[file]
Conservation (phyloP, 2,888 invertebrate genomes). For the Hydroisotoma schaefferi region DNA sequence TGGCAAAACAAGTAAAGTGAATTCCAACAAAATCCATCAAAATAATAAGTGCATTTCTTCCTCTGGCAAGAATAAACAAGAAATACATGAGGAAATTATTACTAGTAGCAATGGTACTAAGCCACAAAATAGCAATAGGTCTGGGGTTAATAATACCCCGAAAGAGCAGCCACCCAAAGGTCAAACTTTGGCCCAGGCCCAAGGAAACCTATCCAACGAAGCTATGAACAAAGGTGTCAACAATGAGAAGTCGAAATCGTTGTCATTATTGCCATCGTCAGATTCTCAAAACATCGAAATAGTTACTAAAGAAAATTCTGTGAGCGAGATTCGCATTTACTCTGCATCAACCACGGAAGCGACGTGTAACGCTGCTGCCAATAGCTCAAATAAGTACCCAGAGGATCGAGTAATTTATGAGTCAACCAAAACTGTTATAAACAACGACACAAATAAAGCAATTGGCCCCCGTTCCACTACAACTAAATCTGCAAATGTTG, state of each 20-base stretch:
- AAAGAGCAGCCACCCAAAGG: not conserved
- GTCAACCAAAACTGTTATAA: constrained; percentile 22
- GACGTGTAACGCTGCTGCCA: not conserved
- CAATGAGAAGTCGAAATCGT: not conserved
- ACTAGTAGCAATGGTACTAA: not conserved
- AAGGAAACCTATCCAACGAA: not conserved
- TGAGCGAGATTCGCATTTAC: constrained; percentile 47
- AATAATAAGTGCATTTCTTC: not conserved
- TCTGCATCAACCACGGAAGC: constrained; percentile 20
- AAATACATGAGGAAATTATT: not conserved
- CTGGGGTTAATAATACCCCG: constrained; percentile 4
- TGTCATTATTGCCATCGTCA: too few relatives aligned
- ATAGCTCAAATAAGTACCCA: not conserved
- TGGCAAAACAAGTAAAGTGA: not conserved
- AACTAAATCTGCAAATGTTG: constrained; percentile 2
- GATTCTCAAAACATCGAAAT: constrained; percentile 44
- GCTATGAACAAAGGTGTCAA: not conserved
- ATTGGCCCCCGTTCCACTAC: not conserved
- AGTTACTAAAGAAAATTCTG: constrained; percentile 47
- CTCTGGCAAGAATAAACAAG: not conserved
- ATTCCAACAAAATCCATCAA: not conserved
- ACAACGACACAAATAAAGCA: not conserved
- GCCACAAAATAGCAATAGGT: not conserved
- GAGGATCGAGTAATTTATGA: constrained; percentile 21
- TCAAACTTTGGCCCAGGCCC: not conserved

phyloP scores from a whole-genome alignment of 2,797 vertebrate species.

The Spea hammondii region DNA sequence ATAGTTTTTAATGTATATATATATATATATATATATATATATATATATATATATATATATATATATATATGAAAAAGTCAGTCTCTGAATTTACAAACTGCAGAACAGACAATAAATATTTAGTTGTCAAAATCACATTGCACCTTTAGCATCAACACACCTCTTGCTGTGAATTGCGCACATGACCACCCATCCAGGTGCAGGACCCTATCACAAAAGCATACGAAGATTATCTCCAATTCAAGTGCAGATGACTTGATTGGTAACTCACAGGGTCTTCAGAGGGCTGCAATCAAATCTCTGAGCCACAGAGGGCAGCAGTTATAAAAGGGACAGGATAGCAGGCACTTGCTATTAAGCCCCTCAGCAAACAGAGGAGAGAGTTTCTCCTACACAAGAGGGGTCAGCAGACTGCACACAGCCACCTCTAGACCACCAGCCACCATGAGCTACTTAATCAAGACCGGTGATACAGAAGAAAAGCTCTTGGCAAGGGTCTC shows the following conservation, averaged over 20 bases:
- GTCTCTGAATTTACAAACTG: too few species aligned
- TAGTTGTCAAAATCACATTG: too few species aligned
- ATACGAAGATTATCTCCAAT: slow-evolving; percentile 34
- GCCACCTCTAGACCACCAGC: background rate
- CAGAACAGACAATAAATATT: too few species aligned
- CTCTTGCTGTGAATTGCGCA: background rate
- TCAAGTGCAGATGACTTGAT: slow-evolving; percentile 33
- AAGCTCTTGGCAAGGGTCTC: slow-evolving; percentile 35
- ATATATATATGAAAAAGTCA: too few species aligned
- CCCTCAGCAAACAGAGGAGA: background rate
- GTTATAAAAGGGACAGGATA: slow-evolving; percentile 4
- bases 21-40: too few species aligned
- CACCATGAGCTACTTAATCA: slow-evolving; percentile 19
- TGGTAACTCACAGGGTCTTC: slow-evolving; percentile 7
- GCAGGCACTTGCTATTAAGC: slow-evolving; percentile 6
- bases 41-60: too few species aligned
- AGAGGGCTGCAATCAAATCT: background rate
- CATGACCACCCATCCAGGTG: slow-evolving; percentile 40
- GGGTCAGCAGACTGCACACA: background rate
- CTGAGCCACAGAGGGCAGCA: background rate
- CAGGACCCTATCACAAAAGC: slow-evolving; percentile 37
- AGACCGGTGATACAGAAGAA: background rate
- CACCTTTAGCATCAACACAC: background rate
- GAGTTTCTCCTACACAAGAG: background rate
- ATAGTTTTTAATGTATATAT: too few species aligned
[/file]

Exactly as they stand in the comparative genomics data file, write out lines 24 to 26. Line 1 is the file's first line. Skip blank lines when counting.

- GCCACAAAATAGCAATAGGT: not conserved
- GAGGATCGAGTAATTTATGA: constrained; percentile 21
- TCAAACTTTGGCCCAGGCCC: not conserved